By the time one of the managers at the federally funded repository opened the affected freezer May 31, the temperature was well above freezing and 150 brains had begun to thaw. The Boston Globe first reported on the mishap, which looks like a painful blow to autism research.

Johns Hopkins neuroscientist Carlos Pardo-Villamizaro told the Globe the damage to the brains in the autism collection could slow research on the disorder by 10 years. About one-third of the brains in the malfunctioning freezer (one of 24 at the bank) were from people who had been diagnosed with autism, said Adriana Bobinchock, a spokeswoman at McLean Hospital, site of the brain bank. "Yes, this is a significant loss, but there's still a lot available for autism research," she told Shots.

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Choosing a Sugar Substitute

from the New York Times (Registration Required)

White. Pink. Blue. Yellow. On restaurant tables everywhere, the colors of the sweetener packets instantly identify the contents. Sugar. Saccharin. Aspartame. Sucralose.

Reaching for one to pour into a cup of coffee or tea can sometimes feel like sweetener roulette, with the swirl of confusing, conflicting assertions about which are safe and which are not.

Alissa Kaplan Michaels, for one, never picks pink. She still associates saccharin with cancer. The Food and Drug Administration sought to ban it in the 1970s, because rats that gorged on the chemical developed bladder cancer.

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New Wyoming Supercomputer Expected to Boost Atmospheric Science

from the Los Angeles Times (Registration Required)

CHEYENNE, Wyo. -- Here in the shortgrass prairie, where being stuck in the ways of the Old West is a point of civic pride, scientists are building a machine that will, in effect, look into the future.

This month, on a barren Wyoming landscape dotted with gopher holes and hay bales, the federal government is assembling a supercomputer 10 years in the making, one of the fastest computers ever built and the largest ever devoted to the study of atmospheric science.

The National Center for Atmospheric Research's supercomputer has been dubbed Yellowstone, after the nearby national park, but it could have been named Nerdvana. The machine will have 100 racks of servers and 72,000 core processors, so many parts that they must be delivered in the back of a 747. Yellowstone will be capable of performing 1.5 quadrillion calculations--a quadrillion is a 1 followed by 15 zeros--every second. That's nearly a quarter of a million calculations, each second, for every person on Earth. In a little more than an hour, Yellowstone can do as many calculations as there are grains of sand on every beach in the world.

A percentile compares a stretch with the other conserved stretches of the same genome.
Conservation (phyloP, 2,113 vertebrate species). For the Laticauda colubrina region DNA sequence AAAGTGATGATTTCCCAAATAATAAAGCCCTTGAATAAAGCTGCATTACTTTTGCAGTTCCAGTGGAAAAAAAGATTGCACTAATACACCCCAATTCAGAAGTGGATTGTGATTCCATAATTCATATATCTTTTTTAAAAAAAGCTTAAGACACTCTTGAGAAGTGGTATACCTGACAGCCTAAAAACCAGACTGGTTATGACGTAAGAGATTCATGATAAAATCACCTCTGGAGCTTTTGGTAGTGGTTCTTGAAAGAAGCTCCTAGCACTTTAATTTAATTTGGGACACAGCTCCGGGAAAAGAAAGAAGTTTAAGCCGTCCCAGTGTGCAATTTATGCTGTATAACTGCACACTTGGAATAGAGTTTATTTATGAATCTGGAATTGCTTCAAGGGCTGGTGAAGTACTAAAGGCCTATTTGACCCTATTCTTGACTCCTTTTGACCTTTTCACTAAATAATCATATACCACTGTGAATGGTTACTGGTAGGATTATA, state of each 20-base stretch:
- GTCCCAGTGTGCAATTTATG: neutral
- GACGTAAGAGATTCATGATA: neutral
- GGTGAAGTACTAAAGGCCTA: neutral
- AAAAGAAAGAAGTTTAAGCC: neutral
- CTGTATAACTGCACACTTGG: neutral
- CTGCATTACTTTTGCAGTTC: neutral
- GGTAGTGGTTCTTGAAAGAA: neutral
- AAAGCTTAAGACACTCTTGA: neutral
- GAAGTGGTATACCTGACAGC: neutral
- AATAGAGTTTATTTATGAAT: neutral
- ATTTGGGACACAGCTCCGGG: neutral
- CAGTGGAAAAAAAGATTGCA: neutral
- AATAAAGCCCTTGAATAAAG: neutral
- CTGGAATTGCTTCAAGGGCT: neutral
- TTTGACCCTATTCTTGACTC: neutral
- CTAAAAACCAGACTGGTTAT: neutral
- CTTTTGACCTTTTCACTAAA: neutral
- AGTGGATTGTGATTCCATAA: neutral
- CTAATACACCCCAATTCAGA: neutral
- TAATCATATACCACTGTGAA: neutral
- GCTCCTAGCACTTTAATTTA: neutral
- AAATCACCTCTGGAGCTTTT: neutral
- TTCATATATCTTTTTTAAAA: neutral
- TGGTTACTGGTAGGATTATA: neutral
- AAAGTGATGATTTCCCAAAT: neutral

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The Electric Flour Voltage Test

from Science News

Ordinary baking flour isn't the most electrifying substance, but spilling a box of the stuff yields a jolt of voltage that has scientists excited about their prospects for sensing catastrophic events like earthquakes and industrial accidents.

Scientists have known for years that materials including rock, crystals and adhesives like ordinary office tape can produce an electrical signal as they fracture or crack under a load. It's also known that before a granular material can flow, the space it takes up has to enlarge--think of a traffic jam in which another lane opens up and cars begin to move again. The voltage measured in the flour may be a signal of this 'dilation,' which indicates flow is about to happen.

"We've known about dilation and that there's an electrical signal when things fail, but nobody has put these two together before," says chemical engineer Joseph McCarthy of the University of Pittsburgh, who wasn't involved in the work. "This is a really, really interesting observation."

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Putting the Brakes on the Immune System

from ScienceNOW Daily News

Your immune system protects you from bacteria and viruses, but you need specialized cells to protect you from your immune system. Overaggressive immune responses can cause everything from autoimmune diseases to organ rejection. Now, scientists have identified a new group of these specialized cells that seem to keep the immune system in check--at least in the short term.

The cells are a type of regulatory T cells, or Tregs. Researchers already know that Tregs serve as a mute button for the immune system. Last year, a team in the United States and another in Italy reported that infusions of Tregs forestall an often-fatal complication of bone marrow and stem cell transplants called graft-versus-host disease, in which immune cells in the transplant attack the recipient's cells. And several groups are planning clinical trials to determine whether Tregs curb the rejection of transplanted organs such as kidneys. To turn down the immune system, Tregs often latch onto a protein called TIM-3 on the surface of helper T cells--which orchestrate immune counterattacks against a pathogen--killing the helper T cell in the process.